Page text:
Russia’s sovereign wealth fund, which has backed the country’s vaccine against the coronavirus disease (Covid-19), has shot down criticism concerning the safety of Sputnik V after western experts warned against its use until all internationally approved testing and regulatory steps have been taken.
“With this (publication) we answer all of the questions of the West that were diligently asked over the past three weeks, frankly with the clear goal of tarnishing the Russian vaccine,” said Kirill Dmitriev, the head of the Russian Direct Investment Fund (RDIF).
“All of the boxes are checked. Now… we will start asking questions of some of the Western vaccines,” he told Reuters.
Dmitriev complained that certain politicians and media were not concentrating on the research that led to the development of the vaccine but are busy in negative publicity against Russia.
The vaccine, named Sputnik-V in homage to the world’s first satellite launched by the Soviet Union, is a human adenoviral vector vaccine which fights against Covid-19.
Dmitriev also lauded India for expressing interest in locally producing the vaccine.
“India has historically been a very important partner of Russia. India is one of the leading countries in production. Around 60% of all the vaccines in the world are produced in India. We are in close dialogue with the corresponding ministries and the India government and the leading manufacturer of the country regarding localisation of production of Sputnik V vaccine in India,” he said, according to ANI.
Results of the clinical trials of Sputnik V were released on Friday and the clinical trials showed that 76 participants who participated in the trial developed strong immune responses. The research team said that the heterologous rAd26 and rAd5 vector-based COVID-19 vaccine “ induced strong humoral and cellular immune responses in participants”, according to results published on Friday by The Lancet medical journal.
The participants in the study were followed for 42 days and the scientists said the sample of study participants was small and there were no placebo or control vaccines used. The Lancet study stated that two Russian hospitals involving healthy individuals, both men and women, aged between 18-36 years were enrolled between June 18 and August 3.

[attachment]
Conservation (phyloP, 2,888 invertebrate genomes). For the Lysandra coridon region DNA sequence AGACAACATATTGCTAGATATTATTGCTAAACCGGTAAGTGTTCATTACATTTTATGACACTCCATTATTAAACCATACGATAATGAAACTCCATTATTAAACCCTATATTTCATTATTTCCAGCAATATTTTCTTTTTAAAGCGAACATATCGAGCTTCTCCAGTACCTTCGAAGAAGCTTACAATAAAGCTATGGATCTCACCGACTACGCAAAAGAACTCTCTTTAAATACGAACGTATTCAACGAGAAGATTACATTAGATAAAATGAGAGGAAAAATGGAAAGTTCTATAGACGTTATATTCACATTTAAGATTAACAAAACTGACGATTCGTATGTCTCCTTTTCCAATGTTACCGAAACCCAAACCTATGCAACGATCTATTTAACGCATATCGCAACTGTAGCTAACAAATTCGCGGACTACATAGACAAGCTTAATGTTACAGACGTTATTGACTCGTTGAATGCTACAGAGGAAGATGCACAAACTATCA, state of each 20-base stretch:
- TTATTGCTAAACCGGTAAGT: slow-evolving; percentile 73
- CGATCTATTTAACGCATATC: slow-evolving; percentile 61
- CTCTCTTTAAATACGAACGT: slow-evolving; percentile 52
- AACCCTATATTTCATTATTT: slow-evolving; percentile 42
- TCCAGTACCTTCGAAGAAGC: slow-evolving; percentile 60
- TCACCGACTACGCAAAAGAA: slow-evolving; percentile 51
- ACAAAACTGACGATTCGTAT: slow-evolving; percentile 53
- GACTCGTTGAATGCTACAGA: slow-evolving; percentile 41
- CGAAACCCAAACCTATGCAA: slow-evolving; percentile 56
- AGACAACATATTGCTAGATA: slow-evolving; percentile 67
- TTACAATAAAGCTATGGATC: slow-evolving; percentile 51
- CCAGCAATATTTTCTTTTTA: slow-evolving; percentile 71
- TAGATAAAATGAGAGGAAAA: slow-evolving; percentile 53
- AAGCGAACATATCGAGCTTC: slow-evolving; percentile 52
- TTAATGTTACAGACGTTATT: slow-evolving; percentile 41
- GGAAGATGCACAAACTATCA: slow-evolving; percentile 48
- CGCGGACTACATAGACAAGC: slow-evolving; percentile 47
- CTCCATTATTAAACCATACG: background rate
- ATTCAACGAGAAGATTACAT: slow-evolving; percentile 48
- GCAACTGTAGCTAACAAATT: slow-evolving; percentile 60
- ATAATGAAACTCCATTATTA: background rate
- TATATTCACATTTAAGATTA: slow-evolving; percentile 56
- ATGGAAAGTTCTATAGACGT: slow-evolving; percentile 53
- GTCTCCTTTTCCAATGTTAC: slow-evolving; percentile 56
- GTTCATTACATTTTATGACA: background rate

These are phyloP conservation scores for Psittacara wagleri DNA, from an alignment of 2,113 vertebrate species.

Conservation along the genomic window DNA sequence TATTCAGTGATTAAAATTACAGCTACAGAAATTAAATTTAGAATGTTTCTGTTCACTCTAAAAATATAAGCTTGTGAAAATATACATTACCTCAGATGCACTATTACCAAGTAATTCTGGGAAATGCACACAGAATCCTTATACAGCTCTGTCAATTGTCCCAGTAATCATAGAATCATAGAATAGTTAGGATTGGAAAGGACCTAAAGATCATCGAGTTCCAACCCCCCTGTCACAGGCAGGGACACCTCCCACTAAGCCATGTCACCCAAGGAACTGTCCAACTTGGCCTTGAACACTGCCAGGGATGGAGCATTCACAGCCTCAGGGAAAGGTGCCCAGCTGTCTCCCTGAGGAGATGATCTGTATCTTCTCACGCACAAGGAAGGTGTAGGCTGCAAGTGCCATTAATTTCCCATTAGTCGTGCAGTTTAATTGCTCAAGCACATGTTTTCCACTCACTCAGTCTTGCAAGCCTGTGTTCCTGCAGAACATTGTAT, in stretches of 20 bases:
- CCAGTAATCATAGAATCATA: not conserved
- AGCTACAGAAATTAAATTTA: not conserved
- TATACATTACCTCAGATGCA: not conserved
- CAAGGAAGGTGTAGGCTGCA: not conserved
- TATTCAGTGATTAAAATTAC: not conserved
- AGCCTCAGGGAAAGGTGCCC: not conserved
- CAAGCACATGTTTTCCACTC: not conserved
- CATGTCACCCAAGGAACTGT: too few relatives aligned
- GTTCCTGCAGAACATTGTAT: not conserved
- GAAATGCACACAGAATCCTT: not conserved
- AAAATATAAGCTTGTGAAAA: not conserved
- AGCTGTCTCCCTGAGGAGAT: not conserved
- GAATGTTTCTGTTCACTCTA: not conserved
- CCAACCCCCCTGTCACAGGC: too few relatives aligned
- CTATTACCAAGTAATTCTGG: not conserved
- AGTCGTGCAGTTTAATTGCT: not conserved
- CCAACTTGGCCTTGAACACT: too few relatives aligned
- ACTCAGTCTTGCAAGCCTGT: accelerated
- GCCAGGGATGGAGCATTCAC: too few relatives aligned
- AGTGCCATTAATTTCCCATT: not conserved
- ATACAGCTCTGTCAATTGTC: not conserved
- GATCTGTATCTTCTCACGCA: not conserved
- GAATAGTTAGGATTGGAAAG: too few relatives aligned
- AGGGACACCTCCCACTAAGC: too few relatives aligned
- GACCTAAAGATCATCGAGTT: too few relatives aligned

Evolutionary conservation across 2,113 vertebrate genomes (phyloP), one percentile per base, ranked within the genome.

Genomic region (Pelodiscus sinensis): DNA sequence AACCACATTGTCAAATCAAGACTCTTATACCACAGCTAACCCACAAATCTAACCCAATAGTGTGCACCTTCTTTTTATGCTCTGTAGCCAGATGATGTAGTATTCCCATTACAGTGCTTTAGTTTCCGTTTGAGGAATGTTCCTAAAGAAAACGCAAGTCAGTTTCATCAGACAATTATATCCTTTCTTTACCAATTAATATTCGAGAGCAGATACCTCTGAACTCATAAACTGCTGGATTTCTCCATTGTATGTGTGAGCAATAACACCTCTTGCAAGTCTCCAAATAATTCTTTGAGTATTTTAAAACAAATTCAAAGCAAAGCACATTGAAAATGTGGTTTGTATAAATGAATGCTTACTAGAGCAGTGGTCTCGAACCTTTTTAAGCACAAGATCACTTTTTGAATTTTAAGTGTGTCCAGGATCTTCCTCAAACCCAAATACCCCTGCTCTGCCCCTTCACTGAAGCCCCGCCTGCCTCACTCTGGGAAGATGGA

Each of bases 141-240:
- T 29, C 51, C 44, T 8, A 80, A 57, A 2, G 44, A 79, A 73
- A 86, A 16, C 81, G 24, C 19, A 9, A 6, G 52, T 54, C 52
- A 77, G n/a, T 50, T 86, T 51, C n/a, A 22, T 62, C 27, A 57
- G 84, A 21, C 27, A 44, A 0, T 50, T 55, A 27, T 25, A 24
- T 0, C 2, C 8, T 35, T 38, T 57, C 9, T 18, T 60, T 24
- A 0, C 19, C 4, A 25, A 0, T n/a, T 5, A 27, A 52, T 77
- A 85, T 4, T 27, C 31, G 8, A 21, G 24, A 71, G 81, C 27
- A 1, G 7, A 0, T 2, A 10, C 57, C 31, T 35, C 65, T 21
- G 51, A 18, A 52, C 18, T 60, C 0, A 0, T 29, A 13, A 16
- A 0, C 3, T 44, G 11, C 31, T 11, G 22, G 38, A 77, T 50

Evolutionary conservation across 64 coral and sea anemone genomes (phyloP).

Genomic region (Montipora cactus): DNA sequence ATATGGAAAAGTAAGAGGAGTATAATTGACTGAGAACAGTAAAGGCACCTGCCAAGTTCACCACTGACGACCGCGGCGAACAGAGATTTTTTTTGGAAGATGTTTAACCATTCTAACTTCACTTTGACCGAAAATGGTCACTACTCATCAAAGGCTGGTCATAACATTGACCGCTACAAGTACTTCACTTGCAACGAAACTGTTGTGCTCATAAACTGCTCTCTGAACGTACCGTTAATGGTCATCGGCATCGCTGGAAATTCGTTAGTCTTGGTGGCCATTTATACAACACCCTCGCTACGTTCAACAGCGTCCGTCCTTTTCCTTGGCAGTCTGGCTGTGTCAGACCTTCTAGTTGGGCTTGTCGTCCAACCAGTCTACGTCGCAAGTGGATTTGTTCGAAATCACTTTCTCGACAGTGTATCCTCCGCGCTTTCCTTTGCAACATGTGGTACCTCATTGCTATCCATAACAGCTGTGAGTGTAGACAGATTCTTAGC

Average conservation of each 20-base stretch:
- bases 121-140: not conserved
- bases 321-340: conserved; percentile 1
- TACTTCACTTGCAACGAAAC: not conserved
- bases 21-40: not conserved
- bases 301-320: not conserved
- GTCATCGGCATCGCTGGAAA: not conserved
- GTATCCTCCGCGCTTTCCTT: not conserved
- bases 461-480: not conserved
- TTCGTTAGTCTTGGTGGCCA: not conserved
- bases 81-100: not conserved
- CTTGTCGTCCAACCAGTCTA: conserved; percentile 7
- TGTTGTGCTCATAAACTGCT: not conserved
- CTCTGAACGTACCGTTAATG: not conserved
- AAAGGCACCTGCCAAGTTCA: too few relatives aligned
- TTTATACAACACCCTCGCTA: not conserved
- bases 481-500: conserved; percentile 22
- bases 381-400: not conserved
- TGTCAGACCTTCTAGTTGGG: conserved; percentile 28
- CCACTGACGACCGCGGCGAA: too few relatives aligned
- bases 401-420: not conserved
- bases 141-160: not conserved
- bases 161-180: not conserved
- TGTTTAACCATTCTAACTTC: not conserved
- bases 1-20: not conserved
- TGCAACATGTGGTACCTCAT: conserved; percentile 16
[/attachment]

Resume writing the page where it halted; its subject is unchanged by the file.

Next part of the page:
The study headed by Dr Denis Logunov of the NF Gamaleya National Research Centre for Epidemiology and Microbiology, Moscow said that participants were administered with “heterologous COVID-19 vaccine consisting of two components, a recombinant adenovirus type 26 (rAd26) vector and a recombinant adenovirus type 5 (rAd5) vector, both carrying the gene for severe acute respiratory syndrome coronavirus 2 (SARS-CoV-2) spike glycoprotein (rAd26-S and rAd5-S).”
The study authored by Logunov and his team of researchers pointed out that there were no adverse effects barring some “common systemic and local reactions.”
The study said, “The most common systemic and local reactions were pain at the injection site (44 [58%]), hyperthermia (38 [50%]), headache (32 [42%]), asthenia (21 [28%]), and muscle and joint pain (18 [24%]). Most systemic and local reactions were mild. Changes in laboratory variables were mild and transient. In volunteers who received both vaccine components (rAd26-S and rAd5-S), most adverse events occurred after the second vaccination (appendix pp 5–7). No adverse events, either during phase 1 or phase 2, led to the withdrawal of a participant from the study or withdrawal of study drug.”
Criticism regarding Russia’s Sputnik V continues as experts say that the approval has been immature. Russian president Vladimir Putin’s daughter was also among the participants and in a cabinet meeting, he said that his daughter feels fine.
“I know [the vaccine] works quite effectively, helps to develop strong immunity, and has gone through all the necessary tests,” Putin said.
According to another Lancet report, Peter Openshaw, professor of experimental medicine at Imperial College London, raised concerns about the effectiveness of the vaccine based on the immune response. “Immune response might not be directly proportional to the degree of protection—you can only find this out in large-scale trials,” he said.